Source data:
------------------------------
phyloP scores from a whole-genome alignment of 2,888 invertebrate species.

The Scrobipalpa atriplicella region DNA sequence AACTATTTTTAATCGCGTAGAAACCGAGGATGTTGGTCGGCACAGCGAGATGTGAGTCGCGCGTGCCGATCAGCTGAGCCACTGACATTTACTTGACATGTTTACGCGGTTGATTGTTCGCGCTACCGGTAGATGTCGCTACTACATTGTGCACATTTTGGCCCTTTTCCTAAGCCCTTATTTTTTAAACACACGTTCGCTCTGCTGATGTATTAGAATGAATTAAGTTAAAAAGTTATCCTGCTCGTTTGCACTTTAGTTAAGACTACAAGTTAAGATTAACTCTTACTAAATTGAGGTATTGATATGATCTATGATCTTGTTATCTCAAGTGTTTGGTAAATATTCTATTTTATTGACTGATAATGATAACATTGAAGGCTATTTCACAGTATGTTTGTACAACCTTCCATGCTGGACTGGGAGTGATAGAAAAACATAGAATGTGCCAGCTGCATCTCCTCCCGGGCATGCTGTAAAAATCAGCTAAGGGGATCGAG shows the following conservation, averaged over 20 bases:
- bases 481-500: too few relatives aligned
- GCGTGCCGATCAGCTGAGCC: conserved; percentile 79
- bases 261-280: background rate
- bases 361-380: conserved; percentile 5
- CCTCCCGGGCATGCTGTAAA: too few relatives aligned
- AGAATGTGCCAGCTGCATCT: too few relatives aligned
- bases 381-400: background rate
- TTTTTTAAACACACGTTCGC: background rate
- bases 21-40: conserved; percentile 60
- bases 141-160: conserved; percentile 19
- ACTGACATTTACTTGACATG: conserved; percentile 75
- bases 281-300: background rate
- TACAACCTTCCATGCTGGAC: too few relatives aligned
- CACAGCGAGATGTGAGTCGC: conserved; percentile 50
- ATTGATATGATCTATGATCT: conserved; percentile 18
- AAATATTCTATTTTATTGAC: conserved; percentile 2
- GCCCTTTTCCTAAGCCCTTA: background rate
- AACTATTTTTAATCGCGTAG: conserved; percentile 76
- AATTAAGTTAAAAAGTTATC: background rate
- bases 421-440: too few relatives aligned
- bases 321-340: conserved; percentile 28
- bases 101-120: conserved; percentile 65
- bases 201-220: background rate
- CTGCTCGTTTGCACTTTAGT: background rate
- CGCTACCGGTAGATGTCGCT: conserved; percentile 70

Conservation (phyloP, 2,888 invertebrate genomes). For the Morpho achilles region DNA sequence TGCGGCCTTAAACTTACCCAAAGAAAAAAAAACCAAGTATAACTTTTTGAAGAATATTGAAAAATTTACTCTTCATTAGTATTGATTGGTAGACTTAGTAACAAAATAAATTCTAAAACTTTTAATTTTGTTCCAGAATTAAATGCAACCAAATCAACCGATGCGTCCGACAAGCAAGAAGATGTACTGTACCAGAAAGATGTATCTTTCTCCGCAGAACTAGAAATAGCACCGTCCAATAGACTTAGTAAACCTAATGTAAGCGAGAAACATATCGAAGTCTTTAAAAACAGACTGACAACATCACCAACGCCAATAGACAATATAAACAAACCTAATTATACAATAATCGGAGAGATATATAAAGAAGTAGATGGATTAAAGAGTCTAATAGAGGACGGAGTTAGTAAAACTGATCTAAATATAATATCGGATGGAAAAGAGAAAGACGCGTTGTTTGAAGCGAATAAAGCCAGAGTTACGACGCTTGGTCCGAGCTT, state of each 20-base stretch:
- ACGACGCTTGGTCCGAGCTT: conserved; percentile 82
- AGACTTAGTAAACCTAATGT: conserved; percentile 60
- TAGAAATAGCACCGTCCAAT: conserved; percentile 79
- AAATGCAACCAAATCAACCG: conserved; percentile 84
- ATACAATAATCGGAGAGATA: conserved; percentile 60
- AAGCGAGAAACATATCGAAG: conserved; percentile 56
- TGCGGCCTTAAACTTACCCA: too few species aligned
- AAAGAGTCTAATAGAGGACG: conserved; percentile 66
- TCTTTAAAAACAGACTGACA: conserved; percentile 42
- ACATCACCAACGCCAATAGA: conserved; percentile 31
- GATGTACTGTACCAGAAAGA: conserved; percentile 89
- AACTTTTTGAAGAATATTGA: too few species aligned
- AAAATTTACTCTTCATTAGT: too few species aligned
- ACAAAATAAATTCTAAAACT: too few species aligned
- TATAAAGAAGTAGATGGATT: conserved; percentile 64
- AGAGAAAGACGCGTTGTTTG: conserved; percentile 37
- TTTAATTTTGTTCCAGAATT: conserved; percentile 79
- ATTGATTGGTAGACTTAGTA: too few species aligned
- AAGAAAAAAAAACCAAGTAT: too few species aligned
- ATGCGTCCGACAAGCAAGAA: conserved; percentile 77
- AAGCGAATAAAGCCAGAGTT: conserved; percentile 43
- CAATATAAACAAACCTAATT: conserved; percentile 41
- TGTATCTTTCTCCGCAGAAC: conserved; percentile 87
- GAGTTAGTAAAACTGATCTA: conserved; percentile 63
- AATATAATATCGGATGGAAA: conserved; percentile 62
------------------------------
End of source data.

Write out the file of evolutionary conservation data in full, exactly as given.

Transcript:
phyloP scores from a whole-genome alignment of 2,888 invertebrate species.

The Scrobipalpa atriplicella region DNA sequence AACTATTTTTAATCGCGTAGAAACCGAGGATGTTGGTCGGCACAGCGAGATGTGAGTCGCGCGTGCCGATCAGCTGAGCCACTGACATTTACTTGACATGTTTACGCGGTTGATTGTTCGCGCTACCGGTAGATGTCGCTACTACATTGTGCACATTTTGGCCCTTTTCCTAAGCCCTTATTTTTTAAACACACGTTCGCTCTGCTGATGTATTAGAATGAATTAAGTTAAAAAGTTATCCTGCTCGTTTGCACTTTAGTTAAGACTACAAGTTAAGATTAACTCTTACTAAATTGAGGTATTGATATGATCTATGATCTTGTTATCTCAAGTGTTTGGTAAATATTCTATTTTATTGACTGATAATGATAACATTGAAGGCTATTTCACAGTATGTTTGTACAACCTTCCATGCTGGACTGGGAGTGATAGAAAAACATAGAATGTGCCAGCTGCATCTCCTCCCGGGCATGCTGTAAAAATCAGCTAAGGGGATCGAG shows the following conservation, averaged over 20 bases:
- bases 481-500: too few relatives aligned
- GCGTGCCGATCAGCTGAGCC: conserved; percentile 79
- bases 261-280: background rate
- bases 361-380: conserved; percentile 5
- CCTCCCGGGCATGCTGTAAA: too few relatives aligned
- AGAATGTGCCAGCTGCATCT: too few relatives aligned
- bases 381-400: background rate
- TTTTTTAAACACACGTTCGC: background rate
- bases 21-40: conserved; percentile 60
- bases 141-160: conserved; percentile 19
- ACTGACATTTACTTGACATG: conserved; percentile 75
- bases 281-300: background rate
- TACAACCTTCCATGCTGGAC: too few relatives aligned
- CACAGCGAGATGTGAGTCGC: conserved; percentile 50
- ATTGATATGATCTATGATCT: conserved; percentile 18
- AAATATTCTATTTTATTGAC: conserved; percentile 2
- GCCCTTTTCCTAAGCCCTTA: background rate
- AACTATTTTTAATCGCGTAG: conserved; percentile 76
- AATTAAGTTAAAAAGTTATC: background rate
- bases 421-440: too few relatives aligned
- bases 321-340: conserved; percentile 28
- bases 101-120: conserved; percentile 65
- bases 201-220: background rate
- CTGCTCGTTTGCACTTTAGT: background rate
- CGCTACCGGTAGATGTCGCT: conserved; percentile 70

Conservation (phyloP, 2,888 invertebrate genomes). For the Morpho achilles region DNA sequence TGCGGCCTTAAACTTACCCAAAGAAAAAAAAACCAAGTATAACTTTTTGAAGAATATTGAAAAATTTACTCTTCATTAGTATTGATTGGTAGACTTAGTAACAAAATAAATTCTAAAACTTTTAATTTTGTTCCAGAATTAAATGCAACCAAATCAACCGATGCGTCCGACAAGCAAGAAGATGTACTGTACCAGAAAGATGTATCTTTCTCCGCAGAACTAGAAATAGCACCGTCCAATAGACTTAGTAAACCTAATGTAAGCGAGAAACATATCGAAGTCTTTAAAAACAGACTGACAACATCACCAACGCCAATAGACAATATAAACAAACCTAATTATACAATAATCGGAGAGATATATAAAGAAGTAGATGGATTAAAGAGTCTAATAGAGGACGGAGTTAGTAAAACTGATCTAAATATAATATCGGATGGAAAAGAGAAAGACGCGTTGTTTGAAGCGAATAAAGCCAGAGTTACGACGCTTGGTCCGAGCTT, state of each 20-base stretch:
- ACGACGCTTGGTCCGAGCTT: conserved; percentile 82
- AGACTTAGTAAACCTAATGT: conserved; percentile 60
- TAGAAATAGCACCGTCCAAT: conserved; percentile 79
- AAATGCAACCAAATCAACCG: conserved; percentile 84
- ATACAATAATCGGAGAGATA: conserved; percentile 60
- AAGCGAGAAACATATCGAAG: conserved; percentile 56
- TGCGGCCTTAAACTTACCCA: too few species aligned
- AAAGAGTCTAATAGAGGACG: conserved; percentile 66
- TCTTTAAAAACAGACTGACA: conserved; percentile 42
- ACATCACCAACGCCAATAGA: conserved; percentile 31
- GATGTACTGTACCAGAAAGA: conserved; percentile 89
- AACTTTTTGAAGAATATTGA: too few species aligned
- AAAATTTACTCTTCATTAGT: too few species aligned
- ACAAAATAAATTCTAAAACT: too few species aligned
- TATAAAGAAGTAGATGGATT: conserved; percentile 64
- AGAGAAAGACGCGTTGTTTG: conserved; percentile 37
- TTTAATTTTGTTCCAGAATT: conserved; percentile 79
- ATTGATTGGTAGACTTAGTA: too few species aligned
- AAGAAAAAAAAACCAAGTAT: too few species aligned
- ATGCGTCCGACAAGCAAGAA: conserved; percentile 77
- AAGCGAATAAAGCCAGAGTT: conserved; percentile 43
- CAATATAAACAAACCTAATT: conserved; percentile 41
- TGTATCTTTCTCCGCAGAAC: conserved; percentile 87
- GAGTTAGTAAAACTGATCTA: conserved; percentile 63
- AATATAATATCGGATGGAAA: conserved; percentile 62